The Tot Club is involved in raising funds for charitable causes too. It promotes Antigua in the yachting sector and clears trails through the National Park - fighting back the tropical undergrowth from Antigua's historic monuments.  Thanks Alan and Sue for such a fascinating experience!



The trip to Green Island is another windward bash into big seas, but it’s worth it – the anchorage is pretty and unspoiled, tucked away up a narrow passage behind a coral reef.  The surf pounds on the coral; it’s all that protects us from a swell that builds up as the wind blows unabated across thousands of miles of Atlantic Ocean.  We are safe there, and watch the kite surfers skilfully sail at high speeds through the relatively smooth water of the anchorage.  Sometimes they take off and fly considerable distances. 

But for some, even these thrills aren’t enough.   Lacking any kind of self preservation gene, some even surf at night, their boards and kites faintly illuminated by tiny LEDs. They’re obvious contenders for ‘Darwin awards’, given posthumously to those who remove themselves from the gene pool in adventurous, interesting but ultimately reckless ways.

At last - our next sail, to the French island of Guadeloupe, isn’t hard on the wind.  It’s a glorious close reach, perfect conditions for a fast passage, and we anchor in the picturesque bay of Deshaies.  Here we met old friends Craig and Karene on Oyster ‘Il Sogno’ and enjoy exploring the wonderful river gorge with them. 

We swam in many rockpools before finally reaching the source – an impressive rock canyon, festooned with jungle creepers and tropical plants and trees.  Craig spent many years as a photojournalist for NBC, and kept us spellbound with tales of his experiences in reporting events from around the world.  This included revisiting the canyon where, after 5 days stuck under a boulder in a canyon, a trapped climber who had carved his own epitaph finally escaped by cutting off his own arm with a blunt penknife.

Fortunately we made it back down again without recourse to any surgery.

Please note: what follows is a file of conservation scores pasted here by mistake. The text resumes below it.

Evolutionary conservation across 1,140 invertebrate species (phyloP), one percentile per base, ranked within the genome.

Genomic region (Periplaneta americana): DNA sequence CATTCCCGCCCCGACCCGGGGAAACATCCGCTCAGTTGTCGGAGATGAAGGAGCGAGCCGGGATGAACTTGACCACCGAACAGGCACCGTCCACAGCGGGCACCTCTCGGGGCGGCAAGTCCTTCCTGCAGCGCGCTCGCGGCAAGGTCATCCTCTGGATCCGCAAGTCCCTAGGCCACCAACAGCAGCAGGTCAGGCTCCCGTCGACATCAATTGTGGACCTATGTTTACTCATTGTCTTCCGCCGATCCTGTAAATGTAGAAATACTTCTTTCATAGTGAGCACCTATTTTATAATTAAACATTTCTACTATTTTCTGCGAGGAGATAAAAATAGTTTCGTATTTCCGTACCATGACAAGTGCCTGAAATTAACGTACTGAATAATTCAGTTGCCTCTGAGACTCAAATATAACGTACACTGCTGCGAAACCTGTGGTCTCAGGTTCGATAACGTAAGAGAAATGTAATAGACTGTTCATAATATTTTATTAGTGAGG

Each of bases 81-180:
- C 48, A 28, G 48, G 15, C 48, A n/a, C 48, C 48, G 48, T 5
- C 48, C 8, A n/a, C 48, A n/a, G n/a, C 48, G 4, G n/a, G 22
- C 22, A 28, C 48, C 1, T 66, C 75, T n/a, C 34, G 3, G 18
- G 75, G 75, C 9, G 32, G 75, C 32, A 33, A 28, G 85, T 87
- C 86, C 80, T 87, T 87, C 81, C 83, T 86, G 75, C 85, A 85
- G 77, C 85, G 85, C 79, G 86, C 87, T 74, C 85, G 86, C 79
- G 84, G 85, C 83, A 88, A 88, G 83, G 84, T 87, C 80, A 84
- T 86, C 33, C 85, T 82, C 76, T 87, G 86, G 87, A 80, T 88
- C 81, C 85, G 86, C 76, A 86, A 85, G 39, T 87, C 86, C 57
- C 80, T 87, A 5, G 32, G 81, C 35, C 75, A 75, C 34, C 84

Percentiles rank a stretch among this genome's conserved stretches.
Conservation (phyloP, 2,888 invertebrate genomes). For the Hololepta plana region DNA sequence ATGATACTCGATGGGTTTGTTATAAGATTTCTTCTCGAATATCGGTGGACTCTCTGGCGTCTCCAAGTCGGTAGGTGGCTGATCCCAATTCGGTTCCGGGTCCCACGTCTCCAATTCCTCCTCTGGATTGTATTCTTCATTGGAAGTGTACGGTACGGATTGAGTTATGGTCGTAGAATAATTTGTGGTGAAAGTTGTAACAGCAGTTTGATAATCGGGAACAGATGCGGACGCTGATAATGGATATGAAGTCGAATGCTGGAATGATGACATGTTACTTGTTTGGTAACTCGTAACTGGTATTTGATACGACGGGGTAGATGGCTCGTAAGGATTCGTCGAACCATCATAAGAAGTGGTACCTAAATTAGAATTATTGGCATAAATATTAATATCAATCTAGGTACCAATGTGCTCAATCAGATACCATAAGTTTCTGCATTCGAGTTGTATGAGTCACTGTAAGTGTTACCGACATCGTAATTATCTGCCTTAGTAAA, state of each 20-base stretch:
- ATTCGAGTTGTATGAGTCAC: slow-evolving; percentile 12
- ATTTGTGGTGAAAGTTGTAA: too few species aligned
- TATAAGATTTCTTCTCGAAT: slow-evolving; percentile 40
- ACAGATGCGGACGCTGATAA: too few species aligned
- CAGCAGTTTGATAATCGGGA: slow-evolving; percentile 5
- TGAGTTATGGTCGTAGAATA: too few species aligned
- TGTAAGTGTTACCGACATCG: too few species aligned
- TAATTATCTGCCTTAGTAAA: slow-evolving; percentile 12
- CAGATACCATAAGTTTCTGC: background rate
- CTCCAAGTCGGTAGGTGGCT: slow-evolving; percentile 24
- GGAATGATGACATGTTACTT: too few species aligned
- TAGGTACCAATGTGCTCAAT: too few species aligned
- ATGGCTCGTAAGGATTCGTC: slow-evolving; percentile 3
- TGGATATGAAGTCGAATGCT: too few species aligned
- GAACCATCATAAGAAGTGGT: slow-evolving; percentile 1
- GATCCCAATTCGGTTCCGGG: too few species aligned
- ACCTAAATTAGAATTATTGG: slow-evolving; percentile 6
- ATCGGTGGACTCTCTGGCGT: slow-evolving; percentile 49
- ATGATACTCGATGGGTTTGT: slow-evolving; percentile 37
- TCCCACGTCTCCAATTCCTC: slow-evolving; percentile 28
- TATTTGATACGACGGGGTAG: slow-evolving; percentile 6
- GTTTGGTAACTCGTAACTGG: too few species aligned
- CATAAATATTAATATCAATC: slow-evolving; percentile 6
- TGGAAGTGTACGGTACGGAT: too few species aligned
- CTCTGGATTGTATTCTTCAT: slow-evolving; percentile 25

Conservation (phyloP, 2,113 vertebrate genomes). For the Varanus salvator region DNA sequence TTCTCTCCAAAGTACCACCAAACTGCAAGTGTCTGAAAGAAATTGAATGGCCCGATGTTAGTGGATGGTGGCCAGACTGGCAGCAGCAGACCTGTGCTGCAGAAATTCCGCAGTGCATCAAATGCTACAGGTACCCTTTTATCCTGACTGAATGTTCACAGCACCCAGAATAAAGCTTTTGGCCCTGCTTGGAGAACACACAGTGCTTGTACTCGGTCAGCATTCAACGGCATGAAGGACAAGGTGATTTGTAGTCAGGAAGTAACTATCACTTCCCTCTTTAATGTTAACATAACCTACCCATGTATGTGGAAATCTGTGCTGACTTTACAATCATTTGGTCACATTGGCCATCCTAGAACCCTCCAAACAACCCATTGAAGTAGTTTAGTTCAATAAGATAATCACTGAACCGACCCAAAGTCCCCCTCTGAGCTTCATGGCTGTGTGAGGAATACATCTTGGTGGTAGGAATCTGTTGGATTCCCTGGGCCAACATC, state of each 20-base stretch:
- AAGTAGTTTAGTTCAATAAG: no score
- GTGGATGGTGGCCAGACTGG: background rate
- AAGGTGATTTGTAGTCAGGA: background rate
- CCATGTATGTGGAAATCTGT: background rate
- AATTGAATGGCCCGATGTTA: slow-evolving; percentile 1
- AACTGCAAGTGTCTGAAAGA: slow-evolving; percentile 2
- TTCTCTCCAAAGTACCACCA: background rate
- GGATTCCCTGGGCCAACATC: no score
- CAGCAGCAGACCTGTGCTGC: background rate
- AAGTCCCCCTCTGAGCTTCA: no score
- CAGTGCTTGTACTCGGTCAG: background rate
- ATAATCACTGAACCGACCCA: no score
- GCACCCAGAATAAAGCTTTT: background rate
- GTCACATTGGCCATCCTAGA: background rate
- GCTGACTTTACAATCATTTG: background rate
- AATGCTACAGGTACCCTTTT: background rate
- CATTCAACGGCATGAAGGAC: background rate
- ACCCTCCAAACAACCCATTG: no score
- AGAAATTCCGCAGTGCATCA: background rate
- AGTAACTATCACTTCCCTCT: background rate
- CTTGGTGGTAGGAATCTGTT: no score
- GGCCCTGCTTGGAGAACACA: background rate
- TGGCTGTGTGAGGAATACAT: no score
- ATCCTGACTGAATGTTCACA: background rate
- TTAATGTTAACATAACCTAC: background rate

Deshaies, Guadeloupe.  The interesting collection of small huts above the town is actually a cemetery containing many mausoleums.



With a live volcano towering to 5,000 feet, one might expect the western coast of a high island like Guadeloupe to be pretty sheltered from the prevailing easterly winds.   But in fact the mountains act like a giant wind sock, funnelling the wind down to the harbours below.  This quirk of geology produced gale force winds of up to 38 knots that buffeted us as we sailed southwards.  The wind howled relentlessly, producing almost by reflex the anxiety that most sailors experience in strong conditions.  But we still managed to anchor for a night off Pigeon Island in the Jacques Cousteau National Park where we found a good variety of fish, coral and sea sponges, all in crystal clear water.


Sailing ship Star Clipper anchored behind us at Deshaies




So it was with some relief that we escaped the ‘roaring thirties’ and sailed around the bottom of the left wing of the butterfly shape that is the island of Guadeloupe, and then headed NE to the calm port of Pointe-a Pitre.

Though not its capital, this is Guadeloupe’s major town and boasts a University and Medical school, both run in conjunction with Guyana.  The roads are well built and very busy. Although home to the French yachting community and with good facilities for yachtsmen, sadly the port looks like it has seen better days.  Many shops are closed; the recession must have hit the town badly.

Cascade aux Ecrevisses, Guadeloupe


But the countryside is tropical and lush and the French have laid out fine national parks with well marked paths.  We hire a car and drive across the island through an attractive windy mountain pass.  There are wonderful rainforest walks under a magnificent tall canopy with rivers and waterfalls.


Sentier de la maison de la foret